If you are interested in French history and culture you have to be tempted, n'est ce pas?

Bon weekend!

The Sheath Dress at Target!

Just a quick, short update on the sheath dress: Target has a black one for $29.99!

Actually, they have quite a few that are worth a peek. I can't vouch for the quality, but it might be worth a trip to Target to have a look.

Tongue in Cheek

I’ve posted about David Lebovitz’s blog, which I love for his recipes, musings about food, and his wonderful stories about living in Paris. For French style and fashion, French photographer and illustrator Garance Doré’s blog can’t be beat. And every francophile loves Vicki Archer’s French Essence, an extension of her beautiful book, My French Life. These blogs have attained celebrity status, still their authors find time to respond to comments, and are gracious and generous with comments on the blogs of others.

But, there is one blog I read daily, religiously and that is Tongue in Cheek. I’ve never met Corey Amaro, but I feel like I know her, her family, her friends. Every day she invites readers into her life, into her home, and yes, even into her bathroom (how many bloggers will do that for their readers?!)

Corey is an extraordinary photographer and her blog is a testament to her talent. She is also a collector of French brocante and the pieces she has in her collection will make you swoon. And one of my favorite sections of her blog, “French Dressing” is a collection of photos and recipes of her favorite foods.

I can’t say for sure how I discovered Tongue in Cheek, or what attracted me in the first place. But what keeps me reading day after day are her posts about her friends (especially Annie), her teenage children Sacha and Chelsea (I have a teenage son of my own and her stories about her son Sacha resonate with me), and her French husband (he reminds me of my sister’s French husband).

Corey has taken her readers to fancy parties and on day trips in the south of France. She takes us to the French brocante and to the marché. She invited readers into her home during her kitchen renovation (who does that?!) and most recently, Corey took us on a three week motorcycle trip she shared with her husband.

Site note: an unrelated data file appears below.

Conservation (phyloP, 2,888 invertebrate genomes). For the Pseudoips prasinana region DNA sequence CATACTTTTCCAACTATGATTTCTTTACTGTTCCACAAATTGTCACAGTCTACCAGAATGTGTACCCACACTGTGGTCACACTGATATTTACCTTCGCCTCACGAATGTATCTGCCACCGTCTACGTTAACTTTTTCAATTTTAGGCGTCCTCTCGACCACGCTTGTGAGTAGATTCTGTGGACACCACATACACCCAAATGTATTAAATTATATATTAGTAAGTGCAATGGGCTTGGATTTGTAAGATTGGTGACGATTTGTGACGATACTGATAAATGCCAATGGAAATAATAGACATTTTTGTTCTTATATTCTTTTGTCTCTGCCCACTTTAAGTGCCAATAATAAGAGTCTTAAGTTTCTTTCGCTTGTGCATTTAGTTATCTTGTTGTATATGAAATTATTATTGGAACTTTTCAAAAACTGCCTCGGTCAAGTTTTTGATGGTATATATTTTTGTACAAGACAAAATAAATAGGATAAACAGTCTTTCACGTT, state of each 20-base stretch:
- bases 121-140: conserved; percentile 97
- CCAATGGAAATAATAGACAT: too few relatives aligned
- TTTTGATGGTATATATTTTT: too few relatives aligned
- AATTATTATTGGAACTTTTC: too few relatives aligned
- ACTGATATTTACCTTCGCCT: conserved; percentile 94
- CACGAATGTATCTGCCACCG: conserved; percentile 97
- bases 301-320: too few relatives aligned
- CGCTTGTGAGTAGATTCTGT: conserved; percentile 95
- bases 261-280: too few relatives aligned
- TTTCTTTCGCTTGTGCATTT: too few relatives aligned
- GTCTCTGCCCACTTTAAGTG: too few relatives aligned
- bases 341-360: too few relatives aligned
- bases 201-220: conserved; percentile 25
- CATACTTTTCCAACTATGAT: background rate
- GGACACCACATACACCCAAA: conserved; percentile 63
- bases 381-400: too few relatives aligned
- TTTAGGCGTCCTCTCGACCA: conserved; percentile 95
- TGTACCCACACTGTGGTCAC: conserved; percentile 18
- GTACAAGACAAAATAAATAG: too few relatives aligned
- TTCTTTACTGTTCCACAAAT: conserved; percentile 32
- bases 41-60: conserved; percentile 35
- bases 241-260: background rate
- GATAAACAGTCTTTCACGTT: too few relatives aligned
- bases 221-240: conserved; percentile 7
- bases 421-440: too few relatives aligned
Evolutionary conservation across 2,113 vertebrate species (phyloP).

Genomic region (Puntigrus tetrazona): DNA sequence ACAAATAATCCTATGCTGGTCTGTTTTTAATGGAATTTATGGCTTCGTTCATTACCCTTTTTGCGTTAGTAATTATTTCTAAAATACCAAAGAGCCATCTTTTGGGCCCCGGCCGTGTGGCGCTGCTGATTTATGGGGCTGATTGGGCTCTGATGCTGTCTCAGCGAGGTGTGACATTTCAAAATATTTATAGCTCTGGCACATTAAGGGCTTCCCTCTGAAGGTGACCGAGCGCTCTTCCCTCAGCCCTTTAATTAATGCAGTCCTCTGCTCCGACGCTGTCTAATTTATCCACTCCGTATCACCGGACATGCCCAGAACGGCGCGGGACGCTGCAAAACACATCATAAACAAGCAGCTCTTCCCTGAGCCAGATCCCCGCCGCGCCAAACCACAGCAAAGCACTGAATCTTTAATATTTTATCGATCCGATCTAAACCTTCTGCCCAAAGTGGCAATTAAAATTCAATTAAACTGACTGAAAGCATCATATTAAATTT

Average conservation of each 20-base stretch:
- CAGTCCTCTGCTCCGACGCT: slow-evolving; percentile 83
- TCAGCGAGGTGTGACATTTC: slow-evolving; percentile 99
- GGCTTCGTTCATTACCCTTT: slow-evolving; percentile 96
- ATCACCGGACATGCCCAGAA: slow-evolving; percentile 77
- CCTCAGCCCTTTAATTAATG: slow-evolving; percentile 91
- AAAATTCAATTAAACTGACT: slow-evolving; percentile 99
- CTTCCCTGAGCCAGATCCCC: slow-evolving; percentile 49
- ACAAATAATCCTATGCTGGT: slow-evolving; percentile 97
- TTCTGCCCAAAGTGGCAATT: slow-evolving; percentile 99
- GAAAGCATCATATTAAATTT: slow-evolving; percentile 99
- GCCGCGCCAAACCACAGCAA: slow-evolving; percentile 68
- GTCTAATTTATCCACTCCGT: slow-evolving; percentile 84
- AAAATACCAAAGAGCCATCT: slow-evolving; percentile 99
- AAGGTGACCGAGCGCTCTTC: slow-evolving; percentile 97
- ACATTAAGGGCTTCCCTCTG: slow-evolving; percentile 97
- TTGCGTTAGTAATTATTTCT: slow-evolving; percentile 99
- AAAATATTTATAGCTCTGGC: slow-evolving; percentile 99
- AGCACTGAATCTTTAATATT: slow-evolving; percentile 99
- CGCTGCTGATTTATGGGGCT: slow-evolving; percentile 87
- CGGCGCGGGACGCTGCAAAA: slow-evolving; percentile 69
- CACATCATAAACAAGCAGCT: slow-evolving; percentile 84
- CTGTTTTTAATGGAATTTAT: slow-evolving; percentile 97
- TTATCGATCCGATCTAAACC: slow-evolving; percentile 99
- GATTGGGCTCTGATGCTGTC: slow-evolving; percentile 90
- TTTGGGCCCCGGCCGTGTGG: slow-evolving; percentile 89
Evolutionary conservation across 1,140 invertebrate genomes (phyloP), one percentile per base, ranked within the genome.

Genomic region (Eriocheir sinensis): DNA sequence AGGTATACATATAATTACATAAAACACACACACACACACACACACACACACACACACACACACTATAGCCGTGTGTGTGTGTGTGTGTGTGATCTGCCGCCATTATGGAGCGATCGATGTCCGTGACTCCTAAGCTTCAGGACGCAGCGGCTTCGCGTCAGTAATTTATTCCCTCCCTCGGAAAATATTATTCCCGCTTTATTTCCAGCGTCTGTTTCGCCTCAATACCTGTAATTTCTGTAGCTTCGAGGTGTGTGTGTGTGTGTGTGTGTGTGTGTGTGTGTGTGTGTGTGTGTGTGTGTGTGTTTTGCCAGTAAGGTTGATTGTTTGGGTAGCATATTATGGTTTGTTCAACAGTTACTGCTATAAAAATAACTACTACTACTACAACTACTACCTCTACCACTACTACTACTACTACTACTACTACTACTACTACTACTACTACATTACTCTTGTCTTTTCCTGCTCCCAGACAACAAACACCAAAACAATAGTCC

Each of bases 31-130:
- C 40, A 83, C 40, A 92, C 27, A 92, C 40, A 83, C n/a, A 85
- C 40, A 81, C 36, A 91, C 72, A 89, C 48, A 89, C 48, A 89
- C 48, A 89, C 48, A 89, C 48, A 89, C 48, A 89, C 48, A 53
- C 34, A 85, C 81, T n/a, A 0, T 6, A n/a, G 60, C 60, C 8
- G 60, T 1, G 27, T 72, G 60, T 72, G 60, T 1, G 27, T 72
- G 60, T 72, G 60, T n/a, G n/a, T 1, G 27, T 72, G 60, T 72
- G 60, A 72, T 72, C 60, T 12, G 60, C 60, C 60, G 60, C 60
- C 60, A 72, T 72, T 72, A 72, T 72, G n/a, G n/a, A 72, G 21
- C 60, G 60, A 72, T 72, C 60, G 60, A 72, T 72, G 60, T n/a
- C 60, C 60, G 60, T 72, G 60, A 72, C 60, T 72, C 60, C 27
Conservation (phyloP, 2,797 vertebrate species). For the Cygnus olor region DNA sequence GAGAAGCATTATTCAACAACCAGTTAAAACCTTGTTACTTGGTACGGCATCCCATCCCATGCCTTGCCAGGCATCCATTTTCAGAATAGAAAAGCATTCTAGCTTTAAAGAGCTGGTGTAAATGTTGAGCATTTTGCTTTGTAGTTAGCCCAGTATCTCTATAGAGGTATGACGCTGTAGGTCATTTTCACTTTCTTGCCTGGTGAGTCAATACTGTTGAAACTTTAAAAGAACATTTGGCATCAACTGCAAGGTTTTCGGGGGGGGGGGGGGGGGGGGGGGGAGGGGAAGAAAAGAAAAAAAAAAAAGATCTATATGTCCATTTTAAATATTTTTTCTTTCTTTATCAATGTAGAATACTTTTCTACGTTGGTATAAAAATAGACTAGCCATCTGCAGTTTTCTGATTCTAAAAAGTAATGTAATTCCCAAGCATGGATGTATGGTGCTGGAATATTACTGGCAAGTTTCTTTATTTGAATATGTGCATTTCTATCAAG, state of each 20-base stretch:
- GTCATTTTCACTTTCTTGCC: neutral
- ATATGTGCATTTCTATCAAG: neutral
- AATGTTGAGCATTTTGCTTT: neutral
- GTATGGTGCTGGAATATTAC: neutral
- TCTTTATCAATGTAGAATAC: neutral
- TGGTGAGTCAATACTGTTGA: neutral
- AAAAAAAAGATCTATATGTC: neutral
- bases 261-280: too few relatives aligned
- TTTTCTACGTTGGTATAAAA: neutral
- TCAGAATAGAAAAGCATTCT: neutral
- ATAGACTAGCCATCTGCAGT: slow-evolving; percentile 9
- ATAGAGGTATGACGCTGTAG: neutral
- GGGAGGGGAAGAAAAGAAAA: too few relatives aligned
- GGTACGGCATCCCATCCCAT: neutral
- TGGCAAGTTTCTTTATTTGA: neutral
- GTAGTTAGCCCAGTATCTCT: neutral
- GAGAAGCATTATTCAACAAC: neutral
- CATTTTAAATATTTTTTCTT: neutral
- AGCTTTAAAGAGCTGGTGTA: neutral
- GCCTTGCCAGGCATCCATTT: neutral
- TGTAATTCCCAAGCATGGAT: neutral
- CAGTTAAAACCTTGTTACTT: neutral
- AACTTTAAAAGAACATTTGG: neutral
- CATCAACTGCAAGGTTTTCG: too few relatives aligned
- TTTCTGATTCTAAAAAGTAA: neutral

If you’ve never visited Tongue in Cheek, you are in for a treat. But be warned: the first time, you can’t drop in for a quick visit! No, no, you need to pour a glass of wine and settle in for a time because reading Corey’s blog is like reading a good book, or paging through a new issue of your favorite magazine. Beautiful photography, trips to Paris, stories about Corey’s family, her antiques—there is so much to take in!

As I said, I have never met Corey, but I feel like I know her. She is fun and funny and wonderfully human. She is a mother, a wife, a daughter, a sister, a good friend, and she generously shares some of her most intimate life moments with readers who have come to adore her.

Mille mercis, Corey.

Wednesday, August 26, 2009

Je pense

One of the things I appreciate about some of the blogs I follow is they are so reliable in content, in layout, and stayng true to their original intent. These bloggers have maintained their blogs for many, many months, even years, and have found a way to appeal to a range of readers, and still please themselves. Corey Amaro's Tongue in Cheek, Vicki Archer's French Essence, and David Lebovitz's Living the Sweet Life in Paris are several that come to mind, and are my go-to blogs for learning more about life on the other side of the Atlantic.

But there are other blogs I enjoy because they are still evolving. These writers try out new approaches, revising their blogs to more accurately reflect what they want to say. Mary over at A Simple Life and Stephanie from Bonjour Madame have recently changed direction or added features to their blogs. Even Andi, who does this professionally, has moved Misadventures with Andi from Blogger to Wordpress in order to take her blog to the next level.

It is a challenge to find new content or come up with ideas, especially if you're not living the sweet life in Paris. I'm finding myself a bit stuck at the moment, and I'm not sure why. My original intent was to share "ways to introduce small but authentic French touches into your life." So far, I've managed to stay on message, but while I was in France it was so tempting to do the tour d'Annecy, complete with photos of shops and cafes and markets and meals. And now that I'm home, I'm resisting the urge to write about "what I did on my summer vacation."